Tonsillectomy boosts quality of life: studies

For children and adults who suffer repeated bouts of tonsillitis, surgery to remove the tonsils (tonsillectomy) leads to substantial improvements in quality of life, according to results of two studies published this month.

In one study, researchers surveyed the parents of 92 children with recurrent tonsillitis before tonsillectomy as well as 6 months and 1 year after the surgery. The researchers defined recurrent tonsillitis as three or more tonsil infections in the span of one year. Follow-up data were available for 58 children at 6 months and 38 children at 1 year.

The children, whose average age was 10.6 years, showed “significant improvements” in a validated disease-specific quality of life instrument, Dr. Nira A. Goldstein, of the State University of New York Downstate Medical Center in Brooklyn, told Reuters Health. For example, clearcut improvements were seen in airway and breathing, eating and swallowing, behavior, rates of infection and use of health care resources.

The children also showed significant improvements in their general health perceptions, and social and physical functioning. “Parents also reported significantly fewer sore throats, antibiotic courses, and doctor visits,” Goldstein noted, as well as days missed from daycare or school and persistent bad breath.

Similarly positive changes in quality of life were seen in a study of 72 adults with recurrent or chronic tonsillitis who completed quality of life surveys before and 6 months and 1 year after tonsillectomy.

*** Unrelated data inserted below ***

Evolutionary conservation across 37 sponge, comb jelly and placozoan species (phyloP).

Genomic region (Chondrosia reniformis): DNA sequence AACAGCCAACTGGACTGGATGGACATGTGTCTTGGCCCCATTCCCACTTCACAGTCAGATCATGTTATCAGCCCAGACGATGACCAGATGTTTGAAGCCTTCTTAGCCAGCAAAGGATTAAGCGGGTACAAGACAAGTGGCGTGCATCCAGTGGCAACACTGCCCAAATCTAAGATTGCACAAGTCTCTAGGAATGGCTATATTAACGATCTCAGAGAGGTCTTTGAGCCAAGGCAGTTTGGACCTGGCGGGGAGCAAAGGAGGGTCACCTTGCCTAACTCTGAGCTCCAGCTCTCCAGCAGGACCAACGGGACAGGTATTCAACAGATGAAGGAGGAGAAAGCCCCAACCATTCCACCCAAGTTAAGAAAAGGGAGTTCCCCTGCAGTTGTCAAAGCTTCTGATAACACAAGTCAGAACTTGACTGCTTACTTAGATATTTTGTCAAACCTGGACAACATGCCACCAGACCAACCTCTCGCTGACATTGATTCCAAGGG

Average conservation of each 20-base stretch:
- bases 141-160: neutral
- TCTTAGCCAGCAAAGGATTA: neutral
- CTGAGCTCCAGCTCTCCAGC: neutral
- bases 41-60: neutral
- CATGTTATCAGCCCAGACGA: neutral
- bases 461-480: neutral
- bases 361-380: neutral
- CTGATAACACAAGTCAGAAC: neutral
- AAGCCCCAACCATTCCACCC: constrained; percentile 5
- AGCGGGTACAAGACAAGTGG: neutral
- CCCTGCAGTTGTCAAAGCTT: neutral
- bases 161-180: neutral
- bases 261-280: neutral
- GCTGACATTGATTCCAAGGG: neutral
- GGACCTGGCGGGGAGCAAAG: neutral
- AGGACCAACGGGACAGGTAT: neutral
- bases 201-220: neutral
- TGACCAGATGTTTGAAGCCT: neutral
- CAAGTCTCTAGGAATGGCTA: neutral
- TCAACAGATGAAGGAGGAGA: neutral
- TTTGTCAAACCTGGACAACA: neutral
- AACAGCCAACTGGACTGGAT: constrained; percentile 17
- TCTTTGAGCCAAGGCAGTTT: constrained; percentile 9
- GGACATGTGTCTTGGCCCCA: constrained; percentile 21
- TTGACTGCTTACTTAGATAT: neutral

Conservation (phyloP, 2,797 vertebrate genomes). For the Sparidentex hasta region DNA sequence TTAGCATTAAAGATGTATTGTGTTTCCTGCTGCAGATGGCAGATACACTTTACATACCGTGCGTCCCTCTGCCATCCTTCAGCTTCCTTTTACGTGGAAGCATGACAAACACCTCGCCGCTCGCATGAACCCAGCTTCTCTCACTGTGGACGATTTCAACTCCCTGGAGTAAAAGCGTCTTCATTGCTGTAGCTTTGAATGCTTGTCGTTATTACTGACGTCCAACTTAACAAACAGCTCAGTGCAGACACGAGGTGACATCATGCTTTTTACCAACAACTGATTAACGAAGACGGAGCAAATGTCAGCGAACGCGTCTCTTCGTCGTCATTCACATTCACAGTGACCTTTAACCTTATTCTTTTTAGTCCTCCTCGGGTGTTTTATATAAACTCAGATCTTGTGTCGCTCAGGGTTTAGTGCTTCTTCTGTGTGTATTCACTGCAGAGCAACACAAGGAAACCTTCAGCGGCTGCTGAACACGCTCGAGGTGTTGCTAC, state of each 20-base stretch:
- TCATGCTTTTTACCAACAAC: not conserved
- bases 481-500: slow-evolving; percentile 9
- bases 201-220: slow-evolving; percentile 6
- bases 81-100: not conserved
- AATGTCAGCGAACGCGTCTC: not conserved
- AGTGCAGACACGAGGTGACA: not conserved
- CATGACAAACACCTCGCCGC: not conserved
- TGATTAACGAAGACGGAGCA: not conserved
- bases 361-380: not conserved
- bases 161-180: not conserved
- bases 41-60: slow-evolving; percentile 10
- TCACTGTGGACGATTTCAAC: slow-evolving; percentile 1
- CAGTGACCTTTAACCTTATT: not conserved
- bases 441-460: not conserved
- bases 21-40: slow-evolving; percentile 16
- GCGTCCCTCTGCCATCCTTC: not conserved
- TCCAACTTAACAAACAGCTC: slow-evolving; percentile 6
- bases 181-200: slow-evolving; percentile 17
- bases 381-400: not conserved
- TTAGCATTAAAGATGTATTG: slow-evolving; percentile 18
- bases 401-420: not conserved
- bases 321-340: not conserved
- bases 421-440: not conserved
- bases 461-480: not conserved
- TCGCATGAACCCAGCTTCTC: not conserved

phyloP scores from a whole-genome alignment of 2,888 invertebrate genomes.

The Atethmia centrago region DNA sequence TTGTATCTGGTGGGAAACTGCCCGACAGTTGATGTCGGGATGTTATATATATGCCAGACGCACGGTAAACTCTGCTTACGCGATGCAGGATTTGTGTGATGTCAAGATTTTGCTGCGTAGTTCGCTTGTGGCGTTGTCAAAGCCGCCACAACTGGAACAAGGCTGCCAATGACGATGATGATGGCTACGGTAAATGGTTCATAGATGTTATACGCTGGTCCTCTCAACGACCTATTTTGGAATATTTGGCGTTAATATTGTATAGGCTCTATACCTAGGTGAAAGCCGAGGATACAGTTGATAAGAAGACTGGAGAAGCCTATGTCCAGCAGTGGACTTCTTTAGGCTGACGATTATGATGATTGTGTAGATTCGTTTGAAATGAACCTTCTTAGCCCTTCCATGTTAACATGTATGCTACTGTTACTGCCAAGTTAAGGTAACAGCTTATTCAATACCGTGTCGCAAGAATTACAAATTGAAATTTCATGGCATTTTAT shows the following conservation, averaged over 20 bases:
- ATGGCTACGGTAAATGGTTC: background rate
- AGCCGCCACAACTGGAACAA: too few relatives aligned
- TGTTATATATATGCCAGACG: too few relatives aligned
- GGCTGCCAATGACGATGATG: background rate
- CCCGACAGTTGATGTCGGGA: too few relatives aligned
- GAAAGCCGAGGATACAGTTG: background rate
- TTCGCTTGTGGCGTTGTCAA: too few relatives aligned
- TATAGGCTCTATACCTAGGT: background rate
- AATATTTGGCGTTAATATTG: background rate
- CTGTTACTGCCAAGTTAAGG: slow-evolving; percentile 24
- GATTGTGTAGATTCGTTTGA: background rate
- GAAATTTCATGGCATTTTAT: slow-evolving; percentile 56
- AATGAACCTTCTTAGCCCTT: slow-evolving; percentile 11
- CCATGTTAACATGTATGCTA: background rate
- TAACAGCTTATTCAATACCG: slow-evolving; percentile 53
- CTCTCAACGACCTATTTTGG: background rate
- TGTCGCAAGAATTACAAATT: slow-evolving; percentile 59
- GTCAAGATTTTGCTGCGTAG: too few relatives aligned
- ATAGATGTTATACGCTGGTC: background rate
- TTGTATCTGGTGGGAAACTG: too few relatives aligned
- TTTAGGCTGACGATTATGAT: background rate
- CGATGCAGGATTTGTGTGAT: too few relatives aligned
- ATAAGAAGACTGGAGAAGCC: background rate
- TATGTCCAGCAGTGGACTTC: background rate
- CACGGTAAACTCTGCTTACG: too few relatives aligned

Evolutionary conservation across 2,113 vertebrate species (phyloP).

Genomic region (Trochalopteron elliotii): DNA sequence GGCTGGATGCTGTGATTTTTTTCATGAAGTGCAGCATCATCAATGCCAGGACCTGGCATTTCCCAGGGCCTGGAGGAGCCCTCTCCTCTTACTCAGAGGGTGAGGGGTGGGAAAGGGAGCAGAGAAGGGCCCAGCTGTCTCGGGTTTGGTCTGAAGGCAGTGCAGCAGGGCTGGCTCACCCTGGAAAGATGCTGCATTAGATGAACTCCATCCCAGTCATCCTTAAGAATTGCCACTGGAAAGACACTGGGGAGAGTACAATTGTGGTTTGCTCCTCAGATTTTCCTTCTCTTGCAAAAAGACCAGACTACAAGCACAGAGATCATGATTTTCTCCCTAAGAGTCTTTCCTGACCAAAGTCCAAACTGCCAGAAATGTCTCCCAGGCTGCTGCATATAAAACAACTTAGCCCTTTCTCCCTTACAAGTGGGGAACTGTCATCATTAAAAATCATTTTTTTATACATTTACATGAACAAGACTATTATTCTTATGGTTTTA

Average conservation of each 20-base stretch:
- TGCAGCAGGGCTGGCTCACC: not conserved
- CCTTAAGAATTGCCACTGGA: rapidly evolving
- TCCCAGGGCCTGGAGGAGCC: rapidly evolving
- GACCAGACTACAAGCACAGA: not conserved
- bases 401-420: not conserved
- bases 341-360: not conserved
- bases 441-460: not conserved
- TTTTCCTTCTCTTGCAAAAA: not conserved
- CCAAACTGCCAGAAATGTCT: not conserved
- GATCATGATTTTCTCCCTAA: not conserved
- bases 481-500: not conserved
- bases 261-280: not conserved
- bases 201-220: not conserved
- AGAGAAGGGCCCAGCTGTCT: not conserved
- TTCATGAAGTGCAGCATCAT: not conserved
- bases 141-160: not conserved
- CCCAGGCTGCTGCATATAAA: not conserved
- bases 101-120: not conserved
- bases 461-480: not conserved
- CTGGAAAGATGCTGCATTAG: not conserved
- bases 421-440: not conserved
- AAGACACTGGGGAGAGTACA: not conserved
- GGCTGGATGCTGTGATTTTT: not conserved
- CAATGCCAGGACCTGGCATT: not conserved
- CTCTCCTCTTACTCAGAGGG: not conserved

Moreover, 98 percent of the adults reported fewer infections in the 6 months following tonsillectomy and 77 percent expressed strong satisfaction with the outcome of the surgery, Dr. David L. Witsell of Duke University School of Medicine, Durham, North Carolina, and colleagues report.

The adults also reported fewer cases of persistent bad breath, sore throats, and doctor visits due to sore throat. Tonsillectomy boosts quality of life: studies

Tonsillectomy is one of the most frequently performed surgical procedures in children, and while the number of tonsillectomies performed in adults is lower, it is still a routine operation.

Dr. Michael G. Stewart from Weill Cornell Medical College, New York, who was not involved in either study, says these studies are “important contributions and they add to our understanding of the impact of tonsillectomy in patients with recurrent tonsillitis.”

SOURCE: Otolaryngology - Head and Neck Surgery, January 2008.

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